From age to age, the Supreme Brahman manifests on earth for various reasons. Chapter Four, verses 7&8 of Srimad Bhagavad Gita outlines the chief causes of manifestation. These are:
1) For the protection of the virtuous.
2) To destroy unrighteousness.
3) For the restoration of righteousness.
In the age of Dwaapar, Shri Krishna appeared on earth to fulfil these objectives, thereby maintaining sustenance of the world. This form of the Divine, the eighth major manifestation of Lord Vishnu is Vyuha Avataar, a transcendental emanation where the Lord exercises different cosmic functions and controls activities of living beings. He is also considered to be ‘Poorna avataar’ – the one who is complete, possessing all sixteen digits. As ‘Leela avataar, the Lord came to perform the dramas on the world’s stage so man could elicit the many lessons of spiritual evolution, as he progresses on the road to self-realization.
According to Shri Bhagavat Puraan, a Hindu scriptural text, Shri Krishna appeared in the city of Mathura, as the child of Devaki and Vasudev. He was transported across the River Yamuna to the village of Gokula, to the home of Yashoda and Nand who became his foster parents. Growing up in this rustic village among the cow herd families, the child Krishna performed countless leelas or transcendental pastimes on the world’s stage. These leelas created ecstasy in the hearts of the pure and devoted residents with whom he interacted. At the same time, He used every opportunity to fulfil his mission of destroying unrighteousness, of protecting His devotees and championing their cause. He brought an end to the reign of evil that was perpetuated by the evil King Kans and his cohorts. With the end of Kans at the hands of Bhagavan Krishna, Vasudev was handed rulership of the state and righteousness replaced evil.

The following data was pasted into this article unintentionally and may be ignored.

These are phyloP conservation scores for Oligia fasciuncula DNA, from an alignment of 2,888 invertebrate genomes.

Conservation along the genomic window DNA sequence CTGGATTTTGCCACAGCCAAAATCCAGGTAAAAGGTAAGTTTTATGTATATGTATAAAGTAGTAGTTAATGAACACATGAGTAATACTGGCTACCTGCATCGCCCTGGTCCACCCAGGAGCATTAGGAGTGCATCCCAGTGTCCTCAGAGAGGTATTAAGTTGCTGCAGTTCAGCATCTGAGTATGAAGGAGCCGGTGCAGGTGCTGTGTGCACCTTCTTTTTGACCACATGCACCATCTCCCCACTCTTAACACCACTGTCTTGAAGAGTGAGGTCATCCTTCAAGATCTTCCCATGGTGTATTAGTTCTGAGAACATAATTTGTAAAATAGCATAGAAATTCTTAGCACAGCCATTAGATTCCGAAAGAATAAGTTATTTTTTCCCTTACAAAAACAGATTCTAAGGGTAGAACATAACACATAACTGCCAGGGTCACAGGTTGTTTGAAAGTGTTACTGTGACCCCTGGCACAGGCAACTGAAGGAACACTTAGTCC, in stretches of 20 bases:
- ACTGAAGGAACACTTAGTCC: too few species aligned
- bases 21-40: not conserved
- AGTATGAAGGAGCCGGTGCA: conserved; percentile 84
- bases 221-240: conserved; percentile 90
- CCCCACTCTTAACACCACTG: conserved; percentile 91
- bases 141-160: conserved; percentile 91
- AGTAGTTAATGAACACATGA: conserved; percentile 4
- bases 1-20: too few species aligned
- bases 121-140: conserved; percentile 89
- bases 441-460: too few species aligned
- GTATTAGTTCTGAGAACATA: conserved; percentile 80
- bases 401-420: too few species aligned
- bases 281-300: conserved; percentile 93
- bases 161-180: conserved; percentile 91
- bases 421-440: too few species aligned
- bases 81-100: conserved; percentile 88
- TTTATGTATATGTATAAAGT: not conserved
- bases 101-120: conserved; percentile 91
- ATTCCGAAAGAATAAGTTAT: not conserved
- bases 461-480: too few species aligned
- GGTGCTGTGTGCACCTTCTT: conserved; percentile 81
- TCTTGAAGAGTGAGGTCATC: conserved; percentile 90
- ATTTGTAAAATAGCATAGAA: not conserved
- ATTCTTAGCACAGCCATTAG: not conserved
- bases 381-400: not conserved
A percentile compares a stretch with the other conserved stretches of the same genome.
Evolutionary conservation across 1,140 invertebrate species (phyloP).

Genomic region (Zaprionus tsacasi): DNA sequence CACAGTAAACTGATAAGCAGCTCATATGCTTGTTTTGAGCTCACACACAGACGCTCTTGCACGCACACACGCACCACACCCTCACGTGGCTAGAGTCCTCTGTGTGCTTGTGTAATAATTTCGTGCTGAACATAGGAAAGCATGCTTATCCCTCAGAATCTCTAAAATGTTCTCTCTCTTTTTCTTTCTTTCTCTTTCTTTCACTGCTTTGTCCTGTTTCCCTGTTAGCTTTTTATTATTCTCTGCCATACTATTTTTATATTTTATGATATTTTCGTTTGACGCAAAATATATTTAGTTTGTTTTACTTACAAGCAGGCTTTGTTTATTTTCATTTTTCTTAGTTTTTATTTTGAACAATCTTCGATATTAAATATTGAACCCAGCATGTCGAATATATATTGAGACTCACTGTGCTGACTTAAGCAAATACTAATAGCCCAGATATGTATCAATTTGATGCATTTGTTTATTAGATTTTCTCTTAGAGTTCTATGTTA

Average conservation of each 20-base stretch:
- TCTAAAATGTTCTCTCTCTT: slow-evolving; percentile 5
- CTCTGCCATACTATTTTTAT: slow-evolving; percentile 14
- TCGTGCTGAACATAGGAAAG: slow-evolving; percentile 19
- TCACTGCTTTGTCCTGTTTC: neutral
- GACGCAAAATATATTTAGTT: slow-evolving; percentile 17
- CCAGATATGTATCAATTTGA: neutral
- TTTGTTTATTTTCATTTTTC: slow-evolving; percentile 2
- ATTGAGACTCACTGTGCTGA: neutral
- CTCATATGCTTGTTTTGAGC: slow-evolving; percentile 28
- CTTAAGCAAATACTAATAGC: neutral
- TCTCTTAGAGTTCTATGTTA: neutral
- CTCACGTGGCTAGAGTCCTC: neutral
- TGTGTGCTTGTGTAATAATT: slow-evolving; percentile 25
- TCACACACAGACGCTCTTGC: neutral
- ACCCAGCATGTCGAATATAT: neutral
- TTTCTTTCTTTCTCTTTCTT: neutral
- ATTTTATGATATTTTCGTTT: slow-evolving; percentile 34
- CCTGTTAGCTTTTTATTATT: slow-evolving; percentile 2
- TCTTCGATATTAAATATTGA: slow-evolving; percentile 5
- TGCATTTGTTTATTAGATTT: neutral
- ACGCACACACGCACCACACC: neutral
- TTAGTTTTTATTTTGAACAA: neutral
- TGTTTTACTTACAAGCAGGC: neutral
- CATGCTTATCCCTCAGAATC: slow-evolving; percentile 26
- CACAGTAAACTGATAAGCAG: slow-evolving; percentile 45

Shri Krishna made an indelible impression upon man’s consciousness. He is the central figure in Srimad Bhagavat Gita, in which He educated the world on one’s duty and other facets of a righteous life. Prescribed injunctions and prohibitions are outlined for spiritual development. He guided man on the path of spiritual progress. His example on earth is a model for individuals of all walks of life, the modern world and surely for those in ages to come.
More than a mere allegory, the scriptural episode that outlines the Divne’s manifestation and time on earth, has deep metaphysical implications, bearing much relevance to our lives and empowering us to achieve our true purpose of self-realization. A brief outline of some of its symbolical representations is as follows:
Shri Krishna -symbolizes the essence of the Vedas; cosmic harmony.
Devaki- the cosmic embryo, the manifestation of Om, a representation of the five-fold functions of Brahman
Vasudev- Vedic literature.
Nand- delight borne out of Supreme Bliss.
Yashoda- ultimate state of bliss borne out of Supreme Delight.
Mathura- the abode of wisdom.
Kans- the age of strife, wickedness and evil.
Gokula- seventh heaven where Shri Krishna sports, a veritable paradise.
Yamuna- the stream of karma or disinterested action.
Cows-thousands of verses that are in the Vedas.
As the Hindu world marks the auspicious occasion of Shri Krishna Janam Ashtmi on August 14, 2017, it is hoped that everyone who celebrates would be drawn closer to the experience of cosmic harmony, borne out of delight and Divine ecstasy.